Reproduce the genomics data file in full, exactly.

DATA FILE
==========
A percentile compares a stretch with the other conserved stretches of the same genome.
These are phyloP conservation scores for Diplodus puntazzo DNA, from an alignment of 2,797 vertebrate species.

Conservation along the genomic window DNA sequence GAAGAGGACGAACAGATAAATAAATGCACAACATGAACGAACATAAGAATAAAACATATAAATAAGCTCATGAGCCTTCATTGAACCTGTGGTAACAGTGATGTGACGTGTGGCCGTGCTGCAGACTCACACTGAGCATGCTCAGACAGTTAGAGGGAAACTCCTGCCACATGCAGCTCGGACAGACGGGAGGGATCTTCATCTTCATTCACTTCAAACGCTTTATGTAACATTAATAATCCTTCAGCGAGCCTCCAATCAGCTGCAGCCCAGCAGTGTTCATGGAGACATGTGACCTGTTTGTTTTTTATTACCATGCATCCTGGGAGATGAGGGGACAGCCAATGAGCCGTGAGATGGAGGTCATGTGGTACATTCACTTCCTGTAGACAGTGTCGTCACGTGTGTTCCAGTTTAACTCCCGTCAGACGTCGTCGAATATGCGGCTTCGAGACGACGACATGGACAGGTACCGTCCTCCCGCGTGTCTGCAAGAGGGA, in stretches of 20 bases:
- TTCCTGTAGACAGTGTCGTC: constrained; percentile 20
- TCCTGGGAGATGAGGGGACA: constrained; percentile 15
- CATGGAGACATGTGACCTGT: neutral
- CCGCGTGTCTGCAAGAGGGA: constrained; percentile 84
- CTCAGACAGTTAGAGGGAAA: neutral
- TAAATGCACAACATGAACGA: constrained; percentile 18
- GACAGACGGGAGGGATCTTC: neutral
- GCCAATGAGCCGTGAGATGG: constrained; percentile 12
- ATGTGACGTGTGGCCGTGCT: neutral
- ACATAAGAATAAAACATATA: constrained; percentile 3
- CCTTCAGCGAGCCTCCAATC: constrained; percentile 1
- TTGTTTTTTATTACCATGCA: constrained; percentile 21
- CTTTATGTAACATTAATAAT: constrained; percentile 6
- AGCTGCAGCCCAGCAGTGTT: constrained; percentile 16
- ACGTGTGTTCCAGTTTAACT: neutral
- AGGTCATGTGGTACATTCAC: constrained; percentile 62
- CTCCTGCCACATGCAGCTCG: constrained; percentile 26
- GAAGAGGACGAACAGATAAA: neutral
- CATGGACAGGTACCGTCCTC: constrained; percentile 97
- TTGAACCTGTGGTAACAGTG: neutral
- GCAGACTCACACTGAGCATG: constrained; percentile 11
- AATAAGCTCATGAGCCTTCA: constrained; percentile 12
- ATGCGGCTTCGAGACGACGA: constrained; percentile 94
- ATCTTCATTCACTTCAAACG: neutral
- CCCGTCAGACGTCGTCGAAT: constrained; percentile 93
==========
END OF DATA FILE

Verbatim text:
A percentile compares a stretch with the other conserved stretches of the same genome.
These are phyloP conservation scores for Diplodus puntazzo DNA, from an alignment of 2,797 vertebrate species.

Conservation along the genomic window DNA sequence GAAGAGGACGAACAGATAAATAAATGCACAACATGAACGAACATAAGAATAAAACATATAAATAAGCTCATGAGCCTTCATTGAACCTGTGGTAACAGTGATGTGACGTGTGGCCGTGCTGCAGACTCACACTGAGCATGCTCAGACAGTTAGAGGGAAACTCCTGCCACATGCAGCTCGGACAGACGGGAGGGATCTTCATCTTCATTCACTTCAAACGCTTTATGTAACATTAATAATCCTTCAGCGAGCCTCCAATCAGCTGCAGCCCAGCAGTGTTCATGGAGACATGTGACCTGTTTGTTTTTTATTACCATGCATCCTGGGAGATGAGGGGACAGCCAATGAGCCGTGAGATGGAGGTCATGTGGTACATTCACTTCCTGTAGACAGTGTCGTCACGTGTGTTCCAGTTTAACTCCCGTCAGACGTCGTCGAATATGCGGCTTCGAGACGACGACATGGACAGGTACCGTCCTCCCGCGTGTCTGCAAGAGGGA, in stretches of 20 bases:
- TTCCTGTAGACAGTGTCGTC: constrained; percentile 20
- TCCTGGGAGATGAGGGGACA: constrained; percentile 15
- CATGGAGACATGTGACCTGT: neutral
- CCGCGTGTCTGCAAGAGGGA: constrained; percentile 84
- CTCAGACAGTTAGAGGGAAA: neutral
- TAAATGCACAACATGAACGA: constrained; percentile 18
- GACAGACGGGAGGGATCTTC: neutral
- GCCAATGAGCCGTGAGATGG: constrained; percentile 12
- ATGTGACGTGTGGCCGTGCT: neutral
- ACATAAGAATAAAACATATA: constrained; percentile 3
- CCTTCAGCGAGCCTCCAATC: constrained; percentile 1
- TTGTTTTTTATTACCATGCA: constrained; percentile 21
- CTTTATGTAACATTAATAAT: constrained; percentile 6
- AGCTGCAGCCCAGCAGTGTT: constrained; percentile 16
- ACGTGTGTTCCAGTTTAACT: neutral
- AGGTCATGTGGTACATTCAC: constrained; percentile 62
- CTCCTGCCACATGCAGCTCG: constrained; percentile 26
- GAAGAGGACGAACAGATAAA: neutral
- CATGGACAGGTACCGTCCTC: constrained; percentile 97
- TTGAACCTGTGGTAACAGTG: neutral
- GCAGACTCACACTGAGCATG: constrained; percentile 11
- AATAAGCTCATGAGCCTTCA: constrained; percentile 12
- ATGCGGCTTCGAGACGACGA: constrained; percentile 94
- ATCTTCATTCACTTCAAACG: neutral
- CCCGTCAGACGTCGTCGAAT: constrained; percentile 93